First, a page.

5 Steps to Effective Medical Care Visits
You Can Get Answers by Being Prepared
How many times have you gone to the doctor’s and not been satisfied with your visit? I know that I seem to have a ton of questions for the physician, but when I’ve arrived at the office they’re gone from my thinking.
With recent heath issues of my husband I’ve been much better at being prepared for each of his appointments. Here are a few tips that can help make your medical visits more useful and productive.
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Carry a Writing Tablet
1 - Write it Down
Those questions are important and so are you. Getting them answered can relieve stress, confusion and stop improper treatment.
Be sure to be prepared by writing down your questions the week before your visit. Or write them when they come to mind. Post them near a place where you won’t forget to take the list with you when your appointment date comes.
Ask the Doctor
How often have you forgotten to ask the doctor a question?
One of the first things I noticed when we began the extensive doctor visits to all the specialists is that some of the patients carried a notebook with all the things they acquired over their extensive health care.
After the first visit I realized why. Now I write things in a steno pad and just bring the tablet with us every time we go, this way it is always a habit.
If you are a heart patient, always remember to bring your medicines with you in a zip bag,
even if you think you may not need them.
Be sure to keep them away from heat or direct light.
I carry ours in a tote bag with a notebook and pen.
They're Ready to Listen
2 -Talk about Your Concerns
The doctor isn't a mind reader. Tell them what is on your mind, no matter how insignificant you think it is.
Don’t be afraid to bring up all your concerns during your time with the doctor or staff. They can’t read your mind and aren’t with you on a regular basis, so they don’t know what is effecting your health.
Make sure to ask about any foods or other medications that may interfere with your progress, like can you take vitamins with the medication you are currently taking? Some vitamins will affect the effectiveness of medicines and should be avoided.
Let the doctor know of any health changes you’ve been experiencing by listing your symptoms, when and how often you’re getting them. For example, be sure to specify any redness, nausea, dizziness, swelling, etc.
If needed, say that you don’t understand what the doctor is telling you about your condition. Ask the physician to define any medical terms in words that you can relate to in your diagnosis and treatment. You cannot do what you don’t understand. No question is dumb, so ask.
Healing the Whole You
3 - What Else Can I Do?
It's not always about taking your medications. You health is much more than a pill.
Find out if there are other things you can do to aid in your recovery besides taking any medicine. This is an area we were continually exploring after my husband’s heart attack.
My husband had to wait for paperwork to be done by several agencies before he could begin physical therapy at the heart clinic. This put his therapy way behind schedule so we had to look for an alternative place until he could be switched. Later when he needed other care for specialist appointments the attending heart doctor was on vacation and the nurse was out on sick leave. These things happen, so be prepared to make any changes if need be so that your progress is not hindered.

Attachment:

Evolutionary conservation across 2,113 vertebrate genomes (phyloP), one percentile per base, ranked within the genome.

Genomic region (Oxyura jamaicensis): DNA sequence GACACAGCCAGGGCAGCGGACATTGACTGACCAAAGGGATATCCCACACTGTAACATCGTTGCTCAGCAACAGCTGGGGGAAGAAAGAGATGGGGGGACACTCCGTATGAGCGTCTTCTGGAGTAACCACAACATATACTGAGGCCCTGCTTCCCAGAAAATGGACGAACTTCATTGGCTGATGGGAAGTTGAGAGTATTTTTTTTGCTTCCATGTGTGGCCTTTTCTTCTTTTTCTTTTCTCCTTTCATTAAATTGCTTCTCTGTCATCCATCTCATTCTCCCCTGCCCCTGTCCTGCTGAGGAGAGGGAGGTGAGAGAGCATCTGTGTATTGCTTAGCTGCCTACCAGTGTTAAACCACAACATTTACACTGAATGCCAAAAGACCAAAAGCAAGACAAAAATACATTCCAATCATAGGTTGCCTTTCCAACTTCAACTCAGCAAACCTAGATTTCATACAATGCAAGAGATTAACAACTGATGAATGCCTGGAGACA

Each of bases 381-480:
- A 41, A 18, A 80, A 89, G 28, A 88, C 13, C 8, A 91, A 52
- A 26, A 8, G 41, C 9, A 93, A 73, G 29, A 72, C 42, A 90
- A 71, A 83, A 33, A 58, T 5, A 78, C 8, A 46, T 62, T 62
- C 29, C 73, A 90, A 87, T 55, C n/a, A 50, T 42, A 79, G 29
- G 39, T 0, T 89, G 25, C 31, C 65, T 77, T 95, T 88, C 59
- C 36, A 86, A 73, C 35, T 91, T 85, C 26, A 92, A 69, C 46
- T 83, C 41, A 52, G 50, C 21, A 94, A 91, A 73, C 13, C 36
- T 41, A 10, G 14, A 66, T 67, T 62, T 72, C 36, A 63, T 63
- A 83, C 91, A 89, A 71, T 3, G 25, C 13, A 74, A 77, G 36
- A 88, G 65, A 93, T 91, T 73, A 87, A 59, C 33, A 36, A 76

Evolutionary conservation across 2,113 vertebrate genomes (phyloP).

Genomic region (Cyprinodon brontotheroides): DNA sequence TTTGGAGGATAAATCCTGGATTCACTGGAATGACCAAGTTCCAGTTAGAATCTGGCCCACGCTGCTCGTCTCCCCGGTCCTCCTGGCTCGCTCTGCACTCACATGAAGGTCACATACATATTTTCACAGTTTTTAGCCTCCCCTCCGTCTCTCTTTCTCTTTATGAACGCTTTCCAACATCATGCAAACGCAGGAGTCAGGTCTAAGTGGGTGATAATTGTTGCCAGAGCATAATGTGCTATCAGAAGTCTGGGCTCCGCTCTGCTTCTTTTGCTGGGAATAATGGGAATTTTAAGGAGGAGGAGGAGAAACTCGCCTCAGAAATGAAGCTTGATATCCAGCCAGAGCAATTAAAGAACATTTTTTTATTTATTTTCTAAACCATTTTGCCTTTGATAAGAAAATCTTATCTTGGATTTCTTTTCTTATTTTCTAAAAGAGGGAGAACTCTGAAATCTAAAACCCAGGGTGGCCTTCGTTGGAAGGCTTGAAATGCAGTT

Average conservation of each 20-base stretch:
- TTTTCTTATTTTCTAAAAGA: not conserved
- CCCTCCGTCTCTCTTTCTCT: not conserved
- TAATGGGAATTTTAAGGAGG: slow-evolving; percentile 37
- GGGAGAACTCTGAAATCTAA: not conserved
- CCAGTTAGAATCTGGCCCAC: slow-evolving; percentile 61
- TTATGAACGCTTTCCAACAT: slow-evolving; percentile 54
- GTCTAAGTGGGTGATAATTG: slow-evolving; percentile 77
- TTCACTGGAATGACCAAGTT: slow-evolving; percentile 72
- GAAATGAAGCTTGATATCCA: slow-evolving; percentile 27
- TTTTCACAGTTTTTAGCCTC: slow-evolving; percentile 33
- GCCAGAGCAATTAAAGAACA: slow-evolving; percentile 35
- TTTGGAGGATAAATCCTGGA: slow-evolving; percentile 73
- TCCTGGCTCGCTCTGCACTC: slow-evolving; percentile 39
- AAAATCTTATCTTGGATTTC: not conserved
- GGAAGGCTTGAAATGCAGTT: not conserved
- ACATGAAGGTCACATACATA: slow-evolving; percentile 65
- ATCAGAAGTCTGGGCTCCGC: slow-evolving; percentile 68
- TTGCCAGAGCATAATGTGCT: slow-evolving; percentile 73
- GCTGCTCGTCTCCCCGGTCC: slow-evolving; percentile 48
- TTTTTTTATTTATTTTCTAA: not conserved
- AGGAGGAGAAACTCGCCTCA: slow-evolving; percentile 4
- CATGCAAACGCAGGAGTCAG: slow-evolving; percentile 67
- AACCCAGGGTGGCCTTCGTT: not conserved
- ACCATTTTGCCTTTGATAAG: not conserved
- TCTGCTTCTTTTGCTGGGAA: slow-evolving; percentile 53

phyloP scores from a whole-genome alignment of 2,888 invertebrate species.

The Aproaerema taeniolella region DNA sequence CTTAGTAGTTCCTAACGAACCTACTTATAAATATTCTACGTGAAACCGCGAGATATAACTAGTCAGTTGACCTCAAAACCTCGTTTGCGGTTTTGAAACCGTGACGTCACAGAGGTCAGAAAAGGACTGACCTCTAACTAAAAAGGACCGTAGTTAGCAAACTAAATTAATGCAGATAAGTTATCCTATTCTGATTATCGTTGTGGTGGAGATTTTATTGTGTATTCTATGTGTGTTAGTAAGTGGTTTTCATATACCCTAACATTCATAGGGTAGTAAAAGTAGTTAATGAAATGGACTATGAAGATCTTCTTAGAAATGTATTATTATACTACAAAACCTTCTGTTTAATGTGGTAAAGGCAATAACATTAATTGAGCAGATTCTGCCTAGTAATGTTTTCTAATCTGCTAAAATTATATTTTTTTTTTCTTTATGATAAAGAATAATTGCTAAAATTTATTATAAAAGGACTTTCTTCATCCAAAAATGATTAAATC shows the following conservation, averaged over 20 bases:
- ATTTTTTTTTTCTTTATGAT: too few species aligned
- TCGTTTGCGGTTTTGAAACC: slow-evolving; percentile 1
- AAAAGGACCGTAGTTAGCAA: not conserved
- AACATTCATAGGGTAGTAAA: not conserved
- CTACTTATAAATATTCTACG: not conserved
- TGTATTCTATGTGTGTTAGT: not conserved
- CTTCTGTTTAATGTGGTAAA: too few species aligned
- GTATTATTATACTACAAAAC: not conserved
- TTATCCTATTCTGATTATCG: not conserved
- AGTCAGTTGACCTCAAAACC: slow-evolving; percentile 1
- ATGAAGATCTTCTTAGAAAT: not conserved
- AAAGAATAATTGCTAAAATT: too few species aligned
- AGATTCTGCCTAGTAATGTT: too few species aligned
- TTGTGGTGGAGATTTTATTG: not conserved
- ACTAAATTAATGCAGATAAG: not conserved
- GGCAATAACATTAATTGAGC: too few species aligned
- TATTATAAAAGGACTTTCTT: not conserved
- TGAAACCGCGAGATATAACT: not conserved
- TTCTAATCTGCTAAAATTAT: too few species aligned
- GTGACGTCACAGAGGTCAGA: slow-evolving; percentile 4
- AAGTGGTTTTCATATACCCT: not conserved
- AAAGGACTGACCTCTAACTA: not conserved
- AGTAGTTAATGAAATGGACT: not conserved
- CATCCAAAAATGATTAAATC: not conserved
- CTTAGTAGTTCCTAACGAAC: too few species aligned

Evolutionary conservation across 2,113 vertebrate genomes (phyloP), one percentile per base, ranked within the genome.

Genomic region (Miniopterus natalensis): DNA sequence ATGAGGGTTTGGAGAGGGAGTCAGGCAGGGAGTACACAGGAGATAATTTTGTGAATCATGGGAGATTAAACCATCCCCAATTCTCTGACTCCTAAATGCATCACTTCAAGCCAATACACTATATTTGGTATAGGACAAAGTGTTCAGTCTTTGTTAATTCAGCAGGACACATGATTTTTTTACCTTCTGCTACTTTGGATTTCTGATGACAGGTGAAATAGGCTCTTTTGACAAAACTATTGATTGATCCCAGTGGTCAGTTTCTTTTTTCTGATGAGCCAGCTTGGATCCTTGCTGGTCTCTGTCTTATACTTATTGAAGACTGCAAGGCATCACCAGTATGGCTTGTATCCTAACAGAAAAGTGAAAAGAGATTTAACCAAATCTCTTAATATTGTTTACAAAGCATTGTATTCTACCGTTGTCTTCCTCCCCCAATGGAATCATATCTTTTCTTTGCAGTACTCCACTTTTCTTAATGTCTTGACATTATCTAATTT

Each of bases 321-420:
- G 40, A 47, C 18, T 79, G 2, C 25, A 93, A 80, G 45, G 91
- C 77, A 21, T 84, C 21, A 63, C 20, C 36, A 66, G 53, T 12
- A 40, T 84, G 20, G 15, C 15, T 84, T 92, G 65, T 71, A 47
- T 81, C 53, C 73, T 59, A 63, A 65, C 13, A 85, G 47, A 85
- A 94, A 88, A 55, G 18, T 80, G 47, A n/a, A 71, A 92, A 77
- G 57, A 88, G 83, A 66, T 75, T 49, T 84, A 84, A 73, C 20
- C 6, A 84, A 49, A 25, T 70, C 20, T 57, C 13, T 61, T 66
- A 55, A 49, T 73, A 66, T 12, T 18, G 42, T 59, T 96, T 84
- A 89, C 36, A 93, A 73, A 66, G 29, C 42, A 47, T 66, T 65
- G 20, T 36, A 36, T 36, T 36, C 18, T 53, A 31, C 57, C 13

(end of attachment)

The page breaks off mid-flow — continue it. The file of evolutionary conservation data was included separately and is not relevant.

While waiting for an official medical form, the heart clinic nurse found another facility for us at the community senior center. It allows heart care patients to use their exercise equipment even if they aren’t senior citizens, as long as they have a letter from their doctor.
You are the only one who knows how you really feel. Find out what else you can do right away and add to it as you progress. It's not about being able to run a mile or ride across town on a bike. Everyone heals at a different pace and you may find that what works for others may not be the best method for your wellness.
There is usually a solution if everyone gets involved.
4 - Review the Visit
Before leaving your appointment, review all you discussed during the visit, making sure to tie up loose ends. You’d be surprised at what you’ve left out or already forgotten.
Write down new things in your notebook or journal before leaving the room. Keep this journal handy at home and while you are out to jot down questions that come to mind for your next appointment.
Next Time ...
5 - Take Care of Future Appointments Now
Be sure to take care of scheduling new appointments or follow-up dates when you are at the doctor’s. Many times this is forgotten and getting a specific date needed is hard to do later. You don’t want to be put on a waiting list, so take care of this right then if you can.
Have the attending staff or clerical personal give you a card with the date and time listed. Put it on the refrigerator or in your appointment book as soon as you get home.
On Your Way to Better Health Care
In taking these pro-active steps you will find that each of your doctor’s appointments will be more productive, because you went prepared. Your anxiety levels will drop knowing that you have already made provision for the day.
You’ll find that when you take into account these steps your doctor and medical personal will be able to serve you better, and you will come away having more understanding to your health needs.
The 5 Steps in Review
Write it Down
Talk About Your Concerns
What Else Can I Do?
Review the Visit
Make A New Appointment Now
Blessings for A Speedy Recovery!
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